If the bones are not out of place, then it is possible for the fracture to heal itself with the help of a splint and gentle physical therapy. But, if the bones have moved out of place (called a displaced fracture) surgery will probably be necessary to repair the fracture.

Injections

For some conditions, pain-relieving or recovery-stimulating injections may be recommended by your doctor. Two of the injections we offer are cortisone and PRP.

  • Cortisone shots can relieve pain and inflammation in the elbow. Conditions treated by cortisone include arthritis, bursitis, and tendinitis.
  • Platelet Rich Plasma (PRP) injections are a newer treatment that is used to accelerate the healing process in tendon injuries, like distal bicep tendon tears and tennis elbow.

Loose Body Removal

If a loose bone or cartilage fragment is causing mechanical problems in the elbow (catching, locking, clicking, etc.) your doctor will probably suggest immediate surgery.

Arthroscopic surgery is the most common method of removing loose bodies in the elbow. During arthroscopic surgery, the doctor will make small portals in the elbow, allowing tiny surgical tools and cameras to enter the elbow joint. With help from the cameras, the doctor will be able to grasp the loose bodies and remove them through the portals.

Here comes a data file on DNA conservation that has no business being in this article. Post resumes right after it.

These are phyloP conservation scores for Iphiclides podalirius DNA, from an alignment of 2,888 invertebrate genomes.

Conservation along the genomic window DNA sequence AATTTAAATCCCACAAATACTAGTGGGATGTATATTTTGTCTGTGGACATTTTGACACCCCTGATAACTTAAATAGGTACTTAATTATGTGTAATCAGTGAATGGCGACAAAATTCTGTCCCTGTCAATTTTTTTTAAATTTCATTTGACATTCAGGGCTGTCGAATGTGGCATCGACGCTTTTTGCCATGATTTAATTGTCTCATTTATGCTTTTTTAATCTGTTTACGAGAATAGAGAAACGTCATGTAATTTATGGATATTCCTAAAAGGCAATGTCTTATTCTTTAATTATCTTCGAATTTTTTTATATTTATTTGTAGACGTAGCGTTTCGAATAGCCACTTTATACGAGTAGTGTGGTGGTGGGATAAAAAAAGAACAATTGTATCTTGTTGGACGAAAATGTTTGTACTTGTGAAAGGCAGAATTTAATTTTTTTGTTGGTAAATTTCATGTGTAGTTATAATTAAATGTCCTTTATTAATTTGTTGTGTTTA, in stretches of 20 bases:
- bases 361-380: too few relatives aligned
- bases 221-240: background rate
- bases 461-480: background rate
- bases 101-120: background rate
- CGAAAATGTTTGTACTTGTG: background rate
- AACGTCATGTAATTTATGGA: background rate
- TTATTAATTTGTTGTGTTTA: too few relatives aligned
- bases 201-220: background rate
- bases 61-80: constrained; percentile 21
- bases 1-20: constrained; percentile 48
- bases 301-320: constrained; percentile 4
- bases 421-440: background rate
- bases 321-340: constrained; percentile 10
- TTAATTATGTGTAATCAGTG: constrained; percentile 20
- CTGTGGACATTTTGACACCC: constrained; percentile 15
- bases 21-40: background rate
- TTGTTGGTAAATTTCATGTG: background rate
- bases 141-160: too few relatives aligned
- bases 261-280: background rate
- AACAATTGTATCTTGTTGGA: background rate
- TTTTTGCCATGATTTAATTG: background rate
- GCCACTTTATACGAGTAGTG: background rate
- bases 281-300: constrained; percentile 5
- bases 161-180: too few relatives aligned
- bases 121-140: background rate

Non-Operative and Conservative Treatment

If a patient’s elbow condition does not require surgery, the doctors here at Orthopedic Physicians Associates will guide them through non-operative and conservative treatment options. This includes physical therapy, pain medication, and applying a splint and sling to the elbow.

Ulnar Nerve Release or Transposition

As the ulnar nerve runs down from your neck to your hand, it is possible for it to become pinched by the bony bump on the inner side of your elbow (called the medial epicondyle). This creates a condition known as cubital tunnel syndrome, which can be treated with ulnar nerve release or transportation.

Ulnar nerve transportation is a surgery that moves the ulnar nerve out from behind the medial epicondyle and relocates to the front of the elbow joint so that it won’t be compressed anymore.

 

What to Do if You Have an Elbow Injury

While most elbow pain can improve by using simple home treatments (like rest, ice, and compression), the conditions listed above require a doctor’s attention and treatment.

Not sure what to do with your elbow pain? Here are some tips to help you determine who to call and when:

Get Immediate Emergency Care if:

  • A deformity has appeared in your elbow.
  • You have a bone protruding from your elbow.

Call Your Doctor as Soon as Possible if:

  • You have trouble using your elbow and can’t move it normally without it catching or feeling pain.
  • You are experiencing severe swelling, bruising, and pain in and around your elbow joint.

Schedule a Clinic Visit with OPA Within the Next Few Weeks if:

  • There is increasing swelling, pain, or redness in or around your elbow
  • Your elbow pain doesn’t improve with home care
  • You have persistent pain even when you’re not using your elbow

To learn more about elbow pain, or to schedule an appointment with our elbow specialists, contact OPA today.